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2 ft. gauge on N gauge track
 Moderated by: W C Greene Page:    1  2  3  4  5  6  ...  Next Page Last Page  
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 Posted: Mon Jun 28th, 2010 02:27 am
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titus
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Had an idea for a little side experiment. I've been thinking about doing a micro layout which mainly features a railbus or two where having large commercial support isn't a huge deal (and HOn30 is becoming harder to get anyways).

Anyone ever do 2ft gauge using N track? The exact math works out to 1/68 scale, for which there is nothing. However, it is close to 1/64 (S scale) and 1/72 (commercial plastic figures and diorama pieces) either of which could be "fudged" as a match.

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 Posted: Mon Jun 28th, 2010 03:01 am
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teetrix
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... don't forget the british OO9 (1:76 on 9mm), and 5.5 scale (1:55 on 12mm). Not really in scale, but maybe you find suitable parts.  

Michael

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 Posted: Mon Jun 28th, 2010 07:09 am
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hminky
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Most people aren't bothered by the visual disparities of gauge/scale. If you are just make an odd scale. Commercial products from other "scales" can be adapted:

http://www.55n3.org/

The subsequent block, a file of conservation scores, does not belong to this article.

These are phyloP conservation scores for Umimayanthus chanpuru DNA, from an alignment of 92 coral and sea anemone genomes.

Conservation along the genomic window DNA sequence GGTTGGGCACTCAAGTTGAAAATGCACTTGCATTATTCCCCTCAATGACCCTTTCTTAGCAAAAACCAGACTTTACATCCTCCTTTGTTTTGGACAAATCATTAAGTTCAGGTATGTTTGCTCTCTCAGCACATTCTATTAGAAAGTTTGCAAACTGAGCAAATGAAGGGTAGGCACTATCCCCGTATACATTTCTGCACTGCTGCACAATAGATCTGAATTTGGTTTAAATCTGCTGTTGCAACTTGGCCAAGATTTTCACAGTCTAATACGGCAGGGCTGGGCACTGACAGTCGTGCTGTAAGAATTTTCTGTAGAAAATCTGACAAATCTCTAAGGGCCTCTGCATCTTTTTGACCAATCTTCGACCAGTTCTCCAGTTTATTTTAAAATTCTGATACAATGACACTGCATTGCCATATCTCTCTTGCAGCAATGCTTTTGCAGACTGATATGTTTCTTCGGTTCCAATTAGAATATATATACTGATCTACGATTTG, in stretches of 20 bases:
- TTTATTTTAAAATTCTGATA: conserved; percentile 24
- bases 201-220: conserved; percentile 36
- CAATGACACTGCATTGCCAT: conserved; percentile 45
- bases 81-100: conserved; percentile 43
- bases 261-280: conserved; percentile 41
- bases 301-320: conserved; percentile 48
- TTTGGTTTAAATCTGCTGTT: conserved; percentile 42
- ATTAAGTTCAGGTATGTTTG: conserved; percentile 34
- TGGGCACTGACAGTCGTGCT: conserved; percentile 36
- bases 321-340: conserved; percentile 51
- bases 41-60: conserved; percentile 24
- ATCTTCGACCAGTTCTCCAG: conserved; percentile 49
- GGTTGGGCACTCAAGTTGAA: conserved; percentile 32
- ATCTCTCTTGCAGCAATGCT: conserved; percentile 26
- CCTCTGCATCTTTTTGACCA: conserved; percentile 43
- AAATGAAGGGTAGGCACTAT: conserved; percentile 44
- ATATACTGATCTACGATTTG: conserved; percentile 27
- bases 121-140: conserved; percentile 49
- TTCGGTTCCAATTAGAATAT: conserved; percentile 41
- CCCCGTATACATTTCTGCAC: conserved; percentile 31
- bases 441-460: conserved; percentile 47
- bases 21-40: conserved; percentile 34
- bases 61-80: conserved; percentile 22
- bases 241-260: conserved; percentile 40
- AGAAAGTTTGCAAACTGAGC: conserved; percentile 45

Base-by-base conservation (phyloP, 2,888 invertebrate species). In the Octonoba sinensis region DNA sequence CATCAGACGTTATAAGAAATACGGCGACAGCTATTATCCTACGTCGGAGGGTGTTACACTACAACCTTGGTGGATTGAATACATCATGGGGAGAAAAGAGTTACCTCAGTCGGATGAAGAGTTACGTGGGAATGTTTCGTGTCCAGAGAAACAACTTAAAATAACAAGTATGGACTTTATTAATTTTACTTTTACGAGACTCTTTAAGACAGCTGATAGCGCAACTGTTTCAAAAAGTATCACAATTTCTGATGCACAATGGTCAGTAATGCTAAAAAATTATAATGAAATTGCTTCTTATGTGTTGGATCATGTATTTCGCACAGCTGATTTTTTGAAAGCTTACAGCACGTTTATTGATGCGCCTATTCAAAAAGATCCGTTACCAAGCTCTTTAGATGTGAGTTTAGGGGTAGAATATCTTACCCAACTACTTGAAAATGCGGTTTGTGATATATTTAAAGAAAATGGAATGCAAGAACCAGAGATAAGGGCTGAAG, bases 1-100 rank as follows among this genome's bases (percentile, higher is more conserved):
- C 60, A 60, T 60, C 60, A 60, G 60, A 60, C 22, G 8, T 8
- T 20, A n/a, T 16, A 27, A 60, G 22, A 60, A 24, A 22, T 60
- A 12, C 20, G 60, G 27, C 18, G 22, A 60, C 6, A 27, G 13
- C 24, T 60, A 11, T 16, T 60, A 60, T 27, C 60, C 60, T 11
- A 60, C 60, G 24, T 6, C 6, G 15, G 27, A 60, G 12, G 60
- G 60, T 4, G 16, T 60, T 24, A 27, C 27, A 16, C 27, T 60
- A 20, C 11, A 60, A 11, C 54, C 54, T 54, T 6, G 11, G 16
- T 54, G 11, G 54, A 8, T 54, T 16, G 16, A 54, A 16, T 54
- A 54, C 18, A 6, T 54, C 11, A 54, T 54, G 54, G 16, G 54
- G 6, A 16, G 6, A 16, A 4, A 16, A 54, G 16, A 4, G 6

55n3 solved the scale/gauge problem of HO track for three foot gauge.

Two foot on 12mm track has been done:



Dennis Harrison's 6mm/ft running on 12mm track Two foot railway

More at:

http://www.blackhamtransfers.com/55/55mmAssn/5andahalfGallery2.html

Don't follow everyone, think outside the box.

The reason for 5.5mm/ft on 12mm gauge is the Talyllyn and Corris Railways in the UK which were 2'-3" gauge which works on 12mm TT gauge track.

Harold






Last edited on Mon Jun 28th, 2010 07:37 am by hminky

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 Posted: Mon Jun 28th, 2010 10:19 am
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Herb Kephart
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When one is considering an "oddball" combination of scale/gauge, the amount of usable figures, autos, and animals should be given primary consideration. Small errors in the gauge go unnoticed, and the smaller the scale selected becomes, the more difficult the error is to detect. Unless you want to spend a lifetime scratchbuilding and sculpting, stick with one of the long established scale/gauge compromises.

Back in the '50's I built a few pieces in 7/32" scale, to use HO mechanisms and trucks to represent 3' gauge. 7/32" is within two thousandths of an inch of Harold's 5.5mm. It sounded like a good idea at the time, but HO trucks had the wrong size wheels, and wheelbases, which was very noticeable, and I couldn't find figures that weren't grossly over or under size, so I trashed the whole idea, and went to 1/48

Just my $.02


Herb :old dude:



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 Posted: Mon Jun 28th, 2010 12:33 pm
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W C Greene
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Holy Mackerel, I will jabber a bit also! You can have 2 footers in S (1:64) scale using available HOn3 loco mechanisms and trucks...there are locos (expensive brass) and cars (expensive resin & wood kits) or just make stuff yourself and use HOn3 track. If you had some HOn3 stuff and would consider a slightly narrower gauge, using O scale, that HOn3 gauge becomes 20" gauge. And then there is 2 foot gauge in 1:35 (military scale) using HO, On30, 16.5MM gauge. I know a couple of dudes doing that now.I also know more doing On20 also. And yes, I know some Sn2 modelers.I can get shot for suggesting this but you might consider using already established and available materials for your venture. Locking yourself into something like 1:74.285 or 1: something something will cause you to give up in disgust because no figures or vechicles are available.